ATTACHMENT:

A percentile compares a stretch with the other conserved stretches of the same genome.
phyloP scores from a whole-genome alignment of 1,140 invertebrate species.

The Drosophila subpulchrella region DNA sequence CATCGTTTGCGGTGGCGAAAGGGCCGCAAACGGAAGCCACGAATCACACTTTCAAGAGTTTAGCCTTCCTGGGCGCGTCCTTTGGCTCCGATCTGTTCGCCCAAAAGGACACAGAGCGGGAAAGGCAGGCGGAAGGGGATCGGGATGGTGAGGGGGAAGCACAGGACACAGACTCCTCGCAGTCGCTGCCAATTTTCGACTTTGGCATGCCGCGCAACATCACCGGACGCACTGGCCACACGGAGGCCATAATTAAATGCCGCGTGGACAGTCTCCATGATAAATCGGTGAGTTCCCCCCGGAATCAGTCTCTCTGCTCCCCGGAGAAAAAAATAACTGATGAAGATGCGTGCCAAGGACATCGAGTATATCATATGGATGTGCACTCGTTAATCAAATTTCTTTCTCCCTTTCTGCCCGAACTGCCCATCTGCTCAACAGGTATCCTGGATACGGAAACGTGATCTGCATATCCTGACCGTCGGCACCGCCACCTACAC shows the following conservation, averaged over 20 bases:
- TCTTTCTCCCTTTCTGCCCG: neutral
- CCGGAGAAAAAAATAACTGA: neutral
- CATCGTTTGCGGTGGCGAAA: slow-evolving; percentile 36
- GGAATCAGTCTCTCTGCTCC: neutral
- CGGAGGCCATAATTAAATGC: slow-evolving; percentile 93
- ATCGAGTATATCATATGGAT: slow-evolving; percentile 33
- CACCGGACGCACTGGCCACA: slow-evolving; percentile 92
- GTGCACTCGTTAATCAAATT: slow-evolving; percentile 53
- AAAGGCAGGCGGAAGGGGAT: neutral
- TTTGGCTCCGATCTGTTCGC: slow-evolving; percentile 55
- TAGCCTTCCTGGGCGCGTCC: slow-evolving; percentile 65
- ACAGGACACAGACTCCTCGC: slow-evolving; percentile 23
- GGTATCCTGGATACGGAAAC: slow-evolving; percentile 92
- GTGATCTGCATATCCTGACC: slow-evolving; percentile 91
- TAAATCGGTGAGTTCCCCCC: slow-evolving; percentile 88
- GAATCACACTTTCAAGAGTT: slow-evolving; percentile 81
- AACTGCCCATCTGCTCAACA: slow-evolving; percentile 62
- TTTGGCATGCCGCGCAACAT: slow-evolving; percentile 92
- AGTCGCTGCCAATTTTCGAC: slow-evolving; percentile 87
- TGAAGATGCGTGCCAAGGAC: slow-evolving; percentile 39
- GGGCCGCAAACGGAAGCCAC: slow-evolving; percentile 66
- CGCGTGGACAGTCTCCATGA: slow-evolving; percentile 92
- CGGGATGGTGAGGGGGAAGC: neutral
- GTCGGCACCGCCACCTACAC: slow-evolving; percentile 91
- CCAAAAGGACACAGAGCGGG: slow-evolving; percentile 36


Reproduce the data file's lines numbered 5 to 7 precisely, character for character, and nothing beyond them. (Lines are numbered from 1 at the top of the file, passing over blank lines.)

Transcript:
- CCGGAGAAAAAAATAACTGA: neutral
- CATCGTTTGCGGTGGCGAAA: slow-evolving; percentile 36
- GGAATCAGTCTCTCTGCTCC: neutral